Sights, sounds and random thoughts from the Land of Enchantment

Doll

Artwork to make you smile in one of many galleries off the Santa Fe President's Plaza.

Much of the architecture in the state is Spanish style — adobe-look. In Santa Fe, it’s the law, and it may be in other places, too. Two days spent in New Mexico’s wonderful capital city would not be excessive. Be sure to visit the La Fonda Hotel, and if you are a one percenter, take a room. If you are a 99 percenter, just look the place over and enjoy a fabulous pastry in the French pastry shop before you return to your economy motel room.

Chihuahua dogs everywhere — walking with their owners, being carried by their owners, riding in their owners’ vehicle. We have raised very large dogs for years and never paid much attention to small dogs. But we saw one little guy in a pickup truck that we would have adopted on the spot. He was a “deer head” as opposed to an “apple head,” and he was a dark, chocolate brown in color.

  • If you go to White Sands National Monument, and you absolutely must, you can slide down the big sand dunes on a sled. You can buy a sled at the monument visitor center’s gift shop for about $15, and sell it back for $5, unless you want to take it home and slide down snowbanks (which look exactly like white sand dunes!)
  • The sand at White Sands is very soft, almost powderlike and is actually gypsum that has been ground to powder by wind and water. It is against federal law to remove the sand from the monument. “Take only pictures, leave only footprints.”
    Our footprints at White Sands

    The print of our boots in the dunes at White Sands National Monument will blow away with the sand.

  • Altitudes range from 5,000 to 7,000 feet. If want to do any hiking, you probably should quit smoking.
  • Lodging is reasonable in the off-season; — I’m not sure when that starts, although we must have come in on the last part of it. Chain motels and hotels are in the $40 to $80 range.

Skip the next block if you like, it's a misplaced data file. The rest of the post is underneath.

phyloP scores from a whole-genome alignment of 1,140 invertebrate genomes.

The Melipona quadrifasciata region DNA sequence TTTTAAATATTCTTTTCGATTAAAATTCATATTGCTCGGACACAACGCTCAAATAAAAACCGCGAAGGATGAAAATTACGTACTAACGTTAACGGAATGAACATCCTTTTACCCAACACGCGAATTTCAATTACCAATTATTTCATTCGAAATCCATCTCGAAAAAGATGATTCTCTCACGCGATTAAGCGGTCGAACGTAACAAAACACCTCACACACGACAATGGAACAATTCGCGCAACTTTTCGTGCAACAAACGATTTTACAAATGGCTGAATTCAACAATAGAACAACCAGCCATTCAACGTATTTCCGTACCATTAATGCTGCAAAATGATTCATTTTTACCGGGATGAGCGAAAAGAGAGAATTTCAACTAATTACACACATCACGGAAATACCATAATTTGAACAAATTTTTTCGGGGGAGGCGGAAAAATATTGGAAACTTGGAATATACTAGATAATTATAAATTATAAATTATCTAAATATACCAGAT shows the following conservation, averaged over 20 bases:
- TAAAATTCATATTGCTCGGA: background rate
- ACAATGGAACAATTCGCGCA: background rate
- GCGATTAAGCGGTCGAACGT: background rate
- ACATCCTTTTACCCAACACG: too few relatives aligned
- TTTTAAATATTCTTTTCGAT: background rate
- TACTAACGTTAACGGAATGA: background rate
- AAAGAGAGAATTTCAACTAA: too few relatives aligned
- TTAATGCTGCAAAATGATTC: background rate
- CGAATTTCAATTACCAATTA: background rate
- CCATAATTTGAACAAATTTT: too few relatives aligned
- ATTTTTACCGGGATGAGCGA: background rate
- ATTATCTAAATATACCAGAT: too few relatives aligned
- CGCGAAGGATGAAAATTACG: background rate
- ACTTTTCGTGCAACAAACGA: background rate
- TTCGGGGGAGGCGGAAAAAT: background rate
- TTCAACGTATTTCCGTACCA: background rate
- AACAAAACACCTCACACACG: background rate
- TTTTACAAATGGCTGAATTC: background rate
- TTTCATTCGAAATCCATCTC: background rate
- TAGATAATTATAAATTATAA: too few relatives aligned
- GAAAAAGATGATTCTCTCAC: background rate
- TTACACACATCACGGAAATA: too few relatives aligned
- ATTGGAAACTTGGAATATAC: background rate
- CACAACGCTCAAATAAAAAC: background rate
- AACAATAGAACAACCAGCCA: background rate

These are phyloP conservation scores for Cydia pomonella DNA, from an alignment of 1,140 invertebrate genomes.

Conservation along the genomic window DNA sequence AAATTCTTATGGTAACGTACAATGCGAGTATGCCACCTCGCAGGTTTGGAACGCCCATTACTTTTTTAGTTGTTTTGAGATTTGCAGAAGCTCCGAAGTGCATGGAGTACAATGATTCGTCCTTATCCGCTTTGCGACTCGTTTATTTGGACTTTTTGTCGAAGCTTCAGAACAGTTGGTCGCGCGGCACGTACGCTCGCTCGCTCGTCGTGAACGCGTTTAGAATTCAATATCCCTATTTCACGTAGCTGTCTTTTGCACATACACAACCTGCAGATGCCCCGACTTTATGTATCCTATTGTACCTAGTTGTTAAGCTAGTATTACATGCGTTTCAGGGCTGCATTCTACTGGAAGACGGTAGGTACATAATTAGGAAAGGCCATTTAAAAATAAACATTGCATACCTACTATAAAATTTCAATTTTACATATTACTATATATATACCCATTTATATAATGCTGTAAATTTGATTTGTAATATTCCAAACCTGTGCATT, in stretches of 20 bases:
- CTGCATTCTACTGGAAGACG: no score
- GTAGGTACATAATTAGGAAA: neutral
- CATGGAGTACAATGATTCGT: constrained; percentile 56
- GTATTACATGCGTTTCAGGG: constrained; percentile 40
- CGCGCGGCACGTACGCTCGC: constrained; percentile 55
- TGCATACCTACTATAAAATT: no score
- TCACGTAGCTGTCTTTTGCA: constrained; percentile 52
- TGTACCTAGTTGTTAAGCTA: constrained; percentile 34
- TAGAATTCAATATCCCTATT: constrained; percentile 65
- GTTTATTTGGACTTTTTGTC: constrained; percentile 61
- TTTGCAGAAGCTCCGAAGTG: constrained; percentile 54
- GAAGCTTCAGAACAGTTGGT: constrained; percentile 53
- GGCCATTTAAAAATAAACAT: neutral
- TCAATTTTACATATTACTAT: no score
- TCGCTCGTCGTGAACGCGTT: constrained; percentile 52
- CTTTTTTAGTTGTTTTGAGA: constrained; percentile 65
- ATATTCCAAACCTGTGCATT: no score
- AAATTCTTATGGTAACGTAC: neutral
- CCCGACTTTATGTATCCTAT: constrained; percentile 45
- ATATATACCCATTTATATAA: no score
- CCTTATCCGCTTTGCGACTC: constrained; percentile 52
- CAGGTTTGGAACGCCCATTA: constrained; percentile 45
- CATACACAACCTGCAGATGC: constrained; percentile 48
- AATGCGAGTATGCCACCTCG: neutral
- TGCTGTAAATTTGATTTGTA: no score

• Two eateries stand out. The Owl Bar and Café in San Antonio (between Socorro and the Bosque del Apache National Wildlife Refuge) boasts “the world’s greatest green chile cheeseburger,” while an establishment on the other side of the street features “the seventh best green chile cheeseburger in the world.” We stopped at the Owl and Suzanne and her daughter, Johanna, ordered the famous burgers while I got something else. They thought they were great. I thought they were okay — at best. There appears to be great competition among the restaurants in New Mexico as to which makes the best green chile cheeseburgers.
    New Mexico State Sandwich

    Owl Cafe's Green Chile Cheeseburger

  • New Mexico’s official state question is “Red or green,” meaning, do you prefer red or green chile sauce on your plate?
  • Clarification. There might be some confusion between the words chile and chili. A chile is a pepper (jalapeno, habanero, ancho, chipotle, etc.), and when it is used as an ingredient, you could end up with chili, like in the many chili competitions we have hereabouts.
  • We visited in early February, which can be too cool. March gets better. I have been in that part of the country several times, and can advise that the summer months are very hot. The sun in the southern part of the state can bust your head. October is great.
  • Restoration of wildlife habitat along the Rio Grande River has created numerous refuges along the I-25 corridor. We spent a couple days visiting the Bosque del Apache National Wildlife Refuge in San Antonio watching sandhill cranes and snow geese. We were able to add the New Mexico state bird, the roadrunner, to our bird checklist while there, but missed the herd of javelinas spotted by visitors earlier in the day.